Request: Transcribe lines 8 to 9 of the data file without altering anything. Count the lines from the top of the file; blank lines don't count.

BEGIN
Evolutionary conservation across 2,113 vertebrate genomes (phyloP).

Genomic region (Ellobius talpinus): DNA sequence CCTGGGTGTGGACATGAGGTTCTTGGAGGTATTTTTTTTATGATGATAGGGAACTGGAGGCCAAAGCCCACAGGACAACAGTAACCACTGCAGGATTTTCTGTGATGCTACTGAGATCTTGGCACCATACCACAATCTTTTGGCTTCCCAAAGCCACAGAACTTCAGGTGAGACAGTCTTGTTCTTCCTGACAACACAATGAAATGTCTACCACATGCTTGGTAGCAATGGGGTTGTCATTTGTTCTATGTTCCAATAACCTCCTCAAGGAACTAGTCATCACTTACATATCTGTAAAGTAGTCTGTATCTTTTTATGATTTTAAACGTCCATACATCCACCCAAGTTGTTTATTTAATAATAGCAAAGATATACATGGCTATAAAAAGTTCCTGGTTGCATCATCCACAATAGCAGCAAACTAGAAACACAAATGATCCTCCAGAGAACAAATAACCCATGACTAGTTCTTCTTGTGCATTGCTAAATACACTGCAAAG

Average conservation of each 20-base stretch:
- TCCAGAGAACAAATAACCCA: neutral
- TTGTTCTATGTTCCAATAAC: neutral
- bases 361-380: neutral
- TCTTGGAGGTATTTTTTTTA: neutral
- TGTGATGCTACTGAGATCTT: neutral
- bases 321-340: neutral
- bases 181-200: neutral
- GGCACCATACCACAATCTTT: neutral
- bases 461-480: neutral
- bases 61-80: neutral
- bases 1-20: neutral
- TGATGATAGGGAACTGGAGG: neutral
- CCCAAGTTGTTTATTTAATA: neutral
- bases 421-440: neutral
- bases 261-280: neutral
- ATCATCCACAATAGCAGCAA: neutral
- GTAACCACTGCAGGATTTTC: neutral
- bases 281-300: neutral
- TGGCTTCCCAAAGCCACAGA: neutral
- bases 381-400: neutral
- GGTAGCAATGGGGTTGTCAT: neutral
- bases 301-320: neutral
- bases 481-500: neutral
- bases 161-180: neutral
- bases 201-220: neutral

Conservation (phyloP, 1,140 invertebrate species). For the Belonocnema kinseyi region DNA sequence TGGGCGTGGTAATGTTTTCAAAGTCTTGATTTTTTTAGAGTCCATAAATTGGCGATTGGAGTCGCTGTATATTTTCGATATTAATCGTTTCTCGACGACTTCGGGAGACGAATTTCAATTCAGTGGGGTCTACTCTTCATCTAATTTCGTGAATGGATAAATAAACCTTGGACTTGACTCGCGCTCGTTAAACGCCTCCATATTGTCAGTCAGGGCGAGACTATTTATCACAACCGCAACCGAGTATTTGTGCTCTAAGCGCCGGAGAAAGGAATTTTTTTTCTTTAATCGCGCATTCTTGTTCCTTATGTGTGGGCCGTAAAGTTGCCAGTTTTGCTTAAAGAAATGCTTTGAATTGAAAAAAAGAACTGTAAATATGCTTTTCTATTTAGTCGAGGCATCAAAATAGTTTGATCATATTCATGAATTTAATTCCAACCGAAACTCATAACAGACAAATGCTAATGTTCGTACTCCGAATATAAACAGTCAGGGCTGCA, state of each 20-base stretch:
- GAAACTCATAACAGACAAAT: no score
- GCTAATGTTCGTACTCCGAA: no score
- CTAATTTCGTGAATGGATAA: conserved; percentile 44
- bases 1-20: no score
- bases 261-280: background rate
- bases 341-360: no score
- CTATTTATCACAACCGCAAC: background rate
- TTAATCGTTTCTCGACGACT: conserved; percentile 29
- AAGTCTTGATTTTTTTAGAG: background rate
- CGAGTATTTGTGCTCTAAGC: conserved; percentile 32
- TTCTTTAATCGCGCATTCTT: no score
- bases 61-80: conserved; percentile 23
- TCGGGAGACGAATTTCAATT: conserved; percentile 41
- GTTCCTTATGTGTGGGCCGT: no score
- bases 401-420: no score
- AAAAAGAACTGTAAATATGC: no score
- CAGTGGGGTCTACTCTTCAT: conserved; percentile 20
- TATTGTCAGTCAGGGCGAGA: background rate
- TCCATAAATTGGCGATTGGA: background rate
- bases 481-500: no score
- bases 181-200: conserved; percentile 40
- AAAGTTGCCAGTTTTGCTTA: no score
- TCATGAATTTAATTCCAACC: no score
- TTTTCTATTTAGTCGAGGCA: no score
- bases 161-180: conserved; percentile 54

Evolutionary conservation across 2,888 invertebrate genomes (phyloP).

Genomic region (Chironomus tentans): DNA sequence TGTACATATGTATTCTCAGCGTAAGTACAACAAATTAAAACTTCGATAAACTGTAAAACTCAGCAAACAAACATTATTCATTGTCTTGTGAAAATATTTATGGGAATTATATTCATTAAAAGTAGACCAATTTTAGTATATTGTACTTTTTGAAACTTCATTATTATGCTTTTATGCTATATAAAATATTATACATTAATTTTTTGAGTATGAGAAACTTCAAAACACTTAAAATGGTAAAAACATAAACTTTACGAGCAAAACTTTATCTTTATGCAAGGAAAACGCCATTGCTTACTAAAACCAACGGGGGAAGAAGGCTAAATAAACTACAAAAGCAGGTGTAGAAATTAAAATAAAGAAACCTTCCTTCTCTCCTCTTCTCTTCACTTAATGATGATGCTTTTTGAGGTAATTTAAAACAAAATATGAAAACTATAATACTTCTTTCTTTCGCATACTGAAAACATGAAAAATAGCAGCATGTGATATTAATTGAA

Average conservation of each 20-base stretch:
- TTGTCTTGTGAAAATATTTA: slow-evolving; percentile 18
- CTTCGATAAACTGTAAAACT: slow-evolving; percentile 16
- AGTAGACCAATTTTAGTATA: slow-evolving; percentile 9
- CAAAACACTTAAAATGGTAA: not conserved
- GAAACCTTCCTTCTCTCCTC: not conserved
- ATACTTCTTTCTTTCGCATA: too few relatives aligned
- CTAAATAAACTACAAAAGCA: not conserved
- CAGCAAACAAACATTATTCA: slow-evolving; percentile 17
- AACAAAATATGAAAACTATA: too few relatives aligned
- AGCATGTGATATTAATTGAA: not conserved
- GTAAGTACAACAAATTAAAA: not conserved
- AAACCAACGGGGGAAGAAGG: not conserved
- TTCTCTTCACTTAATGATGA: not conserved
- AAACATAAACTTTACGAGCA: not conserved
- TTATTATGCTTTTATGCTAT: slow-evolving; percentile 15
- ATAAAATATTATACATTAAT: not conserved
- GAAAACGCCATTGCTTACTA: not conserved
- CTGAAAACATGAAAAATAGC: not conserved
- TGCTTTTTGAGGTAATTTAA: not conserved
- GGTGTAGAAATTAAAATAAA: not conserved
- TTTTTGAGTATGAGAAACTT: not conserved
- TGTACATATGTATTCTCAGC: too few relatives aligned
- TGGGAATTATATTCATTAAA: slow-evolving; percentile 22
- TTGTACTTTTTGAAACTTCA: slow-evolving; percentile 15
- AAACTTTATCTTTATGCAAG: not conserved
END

- TGTGATGCTACTGAGATCTT: neutral
- bases 321-340: neutral